Last night I went to the agreed bar for the leaving bash, but no-one was there, so I went home. It was only when I was nearly home, curry in hand, when I figured that the gang probably got settled in the local pub near our offices. Being literal-minded, I assumed they would have actually done what they said they were going to do, and I was even an hour late, which cut them some slack on the timing. It seems that, after five years in Ireland, I still have not learned my lesson. Good!
This afternoon I’m checking out a film I may or may not have seen many years ago: Robin and Marian, with Sean Connery and Audrey Hepburn. Maltin’s Movie Guide says “arid, uninvolving film strips beloved characters of their magic”. Huh? These characters are only “magic” if you buy into the Disney version of events.
The Robin Hood story is fiction on a historical timeline: the Disney film is set in c. 1194, ending when King Richard I (Lionheart) returned from a Crusade to find his traitorous brother John trying to usurp the throne, a plot thwarted with Robin’s help. Robin and Marian starts with the death of Richard in a skirmish in 1199, leaving the throne to John, while Robin returns to Sherwood forest to look for Marian.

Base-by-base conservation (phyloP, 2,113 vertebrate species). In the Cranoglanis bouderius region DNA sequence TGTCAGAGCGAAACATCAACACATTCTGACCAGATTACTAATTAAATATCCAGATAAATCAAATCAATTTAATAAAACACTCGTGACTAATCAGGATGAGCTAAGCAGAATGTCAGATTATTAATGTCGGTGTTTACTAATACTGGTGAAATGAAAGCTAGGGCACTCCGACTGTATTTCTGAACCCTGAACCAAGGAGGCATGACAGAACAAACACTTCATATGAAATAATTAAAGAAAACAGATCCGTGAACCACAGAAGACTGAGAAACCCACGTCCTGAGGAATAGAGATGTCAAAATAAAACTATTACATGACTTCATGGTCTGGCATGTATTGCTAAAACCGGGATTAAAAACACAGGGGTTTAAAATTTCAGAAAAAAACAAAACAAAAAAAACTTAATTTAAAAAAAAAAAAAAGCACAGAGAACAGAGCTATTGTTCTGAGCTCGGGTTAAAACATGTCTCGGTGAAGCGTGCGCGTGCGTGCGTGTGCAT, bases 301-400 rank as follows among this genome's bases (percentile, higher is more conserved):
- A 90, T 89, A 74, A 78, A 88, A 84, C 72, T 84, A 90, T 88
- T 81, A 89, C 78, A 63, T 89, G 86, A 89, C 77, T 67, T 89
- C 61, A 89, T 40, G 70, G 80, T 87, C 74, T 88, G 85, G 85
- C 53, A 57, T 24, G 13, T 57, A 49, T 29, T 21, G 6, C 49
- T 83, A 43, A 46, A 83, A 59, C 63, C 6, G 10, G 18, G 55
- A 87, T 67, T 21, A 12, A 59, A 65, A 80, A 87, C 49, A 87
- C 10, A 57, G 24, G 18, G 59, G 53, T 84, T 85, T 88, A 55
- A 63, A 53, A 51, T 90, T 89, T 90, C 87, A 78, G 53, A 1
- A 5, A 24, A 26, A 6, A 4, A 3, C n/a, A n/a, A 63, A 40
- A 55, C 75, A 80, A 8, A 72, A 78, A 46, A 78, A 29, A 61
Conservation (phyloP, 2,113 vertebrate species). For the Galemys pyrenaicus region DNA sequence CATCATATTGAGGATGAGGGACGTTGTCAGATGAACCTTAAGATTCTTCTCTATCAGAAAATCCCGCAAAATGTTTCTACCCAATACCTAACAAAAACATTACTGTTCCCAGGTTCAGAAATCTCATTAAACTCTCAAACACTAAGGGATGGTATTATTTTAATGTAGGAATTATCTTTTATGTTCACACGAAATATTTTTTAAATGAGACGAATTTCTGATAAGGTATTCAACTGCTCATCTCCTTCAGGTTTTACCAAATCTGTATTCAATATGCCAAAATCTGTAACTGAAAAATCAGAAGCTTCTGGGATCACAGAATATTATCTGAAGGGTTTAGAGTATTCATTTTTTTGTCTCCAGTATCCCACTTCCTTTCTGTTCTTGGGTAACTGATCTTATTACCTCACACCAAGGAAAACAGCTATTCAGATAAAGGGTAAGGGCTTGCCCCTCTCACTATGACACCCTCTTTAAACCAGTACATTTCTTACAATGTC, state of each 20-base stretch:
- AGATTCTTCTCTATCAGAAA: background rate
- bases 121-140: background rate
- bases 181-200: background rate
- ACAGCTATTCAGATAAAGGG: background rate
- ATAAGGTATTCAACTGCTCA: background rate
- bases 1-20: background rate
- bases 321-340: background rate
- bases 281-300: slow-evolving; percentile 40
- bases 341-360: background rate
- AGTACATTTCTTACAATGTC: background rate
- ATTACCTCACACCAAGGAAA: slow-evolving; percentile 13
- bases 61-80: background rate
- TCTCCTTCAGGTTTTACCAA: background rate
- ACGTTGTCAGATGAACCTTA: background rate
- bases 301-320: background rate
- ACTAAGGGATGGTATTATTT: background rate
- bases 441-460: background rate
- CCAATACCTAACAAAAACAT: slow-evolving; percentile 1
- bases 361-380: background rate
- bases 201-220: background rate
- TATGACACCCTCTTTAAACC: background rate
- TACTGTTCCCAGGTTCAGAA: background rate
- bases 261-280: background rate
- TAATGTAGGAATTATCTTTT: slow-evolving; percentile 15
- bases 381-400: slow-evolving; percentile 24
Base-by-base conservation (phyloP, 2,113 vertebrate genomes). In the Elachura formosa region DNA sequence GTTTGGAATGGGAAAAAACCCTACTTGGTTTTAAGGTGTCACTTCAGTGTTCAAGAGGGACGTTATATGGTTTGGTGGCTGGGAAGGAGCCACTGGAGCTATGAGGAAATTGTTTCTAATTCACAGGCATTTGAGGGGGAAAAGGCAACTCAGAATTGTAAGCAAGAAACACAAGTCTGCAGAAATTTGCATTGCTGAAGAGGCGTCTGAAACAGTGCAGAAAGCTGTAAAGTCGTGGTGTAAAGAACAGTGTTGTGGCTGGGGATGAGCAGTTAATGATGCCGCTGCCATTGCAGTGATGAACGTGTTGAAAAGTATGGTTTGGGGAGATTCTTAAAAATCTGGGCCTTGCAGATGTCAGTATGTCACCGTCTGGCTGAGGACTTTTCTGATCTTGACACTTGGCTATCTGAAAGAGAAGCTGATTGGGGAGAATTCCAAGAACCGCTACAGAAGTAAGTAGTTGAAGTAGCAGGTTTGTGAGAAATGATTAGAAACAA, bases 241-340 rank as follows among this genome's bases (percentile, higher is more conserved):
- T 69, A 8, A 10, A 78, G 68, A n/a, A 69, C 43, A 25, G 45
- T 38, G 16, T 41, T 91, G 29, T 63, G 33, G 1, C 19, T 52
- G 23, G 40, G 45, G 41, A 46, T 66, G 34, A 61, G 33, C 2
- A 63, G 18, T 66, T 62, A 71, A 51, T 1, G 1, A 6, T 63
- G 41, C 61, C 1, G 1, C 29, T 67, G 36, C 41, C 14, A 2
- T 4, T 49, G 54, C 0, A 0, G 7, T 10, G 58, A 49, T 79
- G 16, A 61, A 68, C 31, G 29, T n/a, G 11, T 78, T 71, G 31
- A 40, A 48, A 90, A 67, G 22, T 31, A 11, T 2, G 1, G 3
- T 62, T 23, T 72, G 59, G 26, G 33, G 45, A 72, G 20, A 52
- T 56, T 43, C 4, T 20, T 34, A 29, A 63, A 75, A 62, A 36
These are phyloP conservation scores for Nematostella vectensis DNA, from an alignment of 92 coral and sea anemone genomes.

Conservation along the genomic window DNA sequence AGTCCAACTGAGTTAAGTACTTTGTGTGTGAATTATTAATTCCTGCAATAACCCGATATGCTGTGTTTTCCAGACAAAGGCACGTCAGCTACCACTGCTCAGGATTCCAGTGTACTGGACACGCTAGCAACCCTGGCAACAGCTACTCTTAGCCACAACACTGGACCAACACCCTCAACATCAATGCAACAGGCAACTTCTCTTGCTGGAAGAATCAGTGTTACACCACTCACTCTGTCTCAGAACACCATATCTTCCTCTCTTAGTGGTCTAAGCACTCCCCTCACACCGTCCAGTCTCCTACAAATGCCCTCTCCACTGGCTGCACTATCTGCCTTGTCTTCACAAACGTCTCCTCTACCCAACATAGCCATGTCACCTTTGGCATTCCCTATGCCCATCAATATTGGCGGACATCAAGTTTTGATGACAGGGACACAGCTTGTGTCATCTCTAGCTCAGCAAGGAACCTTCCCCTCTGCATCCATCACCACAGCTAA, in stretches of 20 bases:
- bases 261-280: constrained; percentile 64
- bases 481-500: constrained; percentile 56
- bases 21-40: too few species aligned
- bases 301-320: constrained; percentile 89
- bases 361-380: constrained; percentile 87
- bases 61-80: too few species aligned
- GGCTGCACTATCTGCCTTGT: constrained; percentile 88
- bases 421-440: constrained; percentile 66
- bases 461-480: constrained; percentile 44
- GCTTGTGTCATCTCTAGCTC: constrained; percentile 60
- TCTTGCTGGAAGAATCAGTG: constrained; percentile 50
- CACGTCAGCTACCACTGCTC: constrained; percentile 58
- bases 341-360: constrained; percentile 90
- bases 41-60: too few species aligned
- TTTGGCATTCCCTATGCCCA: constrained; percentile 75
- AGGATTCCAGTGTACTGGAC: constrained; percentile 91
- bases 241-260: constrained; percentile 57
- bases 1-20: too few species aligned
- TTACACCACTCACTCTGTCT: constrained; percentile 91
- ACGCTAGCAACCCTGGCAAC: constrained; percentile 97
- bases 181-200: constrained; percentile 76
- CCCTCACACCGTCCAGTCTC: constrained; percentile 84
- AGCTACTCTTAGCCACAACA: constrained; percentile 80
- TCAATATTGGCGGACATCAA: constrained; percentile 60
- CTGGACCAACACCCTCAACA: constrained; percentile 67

The gap between the two events is stretched to 16 years in the latter story, with Robin, Marian, and all the supporting characters much older, but only Marian any wiser. On neither historical occasion was Robin Hood actually involved, of course: the legend is based on accounts of thieves in two separate locations (Sherwood Forest near Nottingham, and Barnsdale in Yorkshire). That was over two hundred years later, if I understand my sources correctly.
The way Robin and Marian ends is justly celebrated, the only part I remembered. The legends have little to say about the way Robin or Marian died, so I can’t begrudge the writer the chance to bring the story to a satisfying emotional conclusion.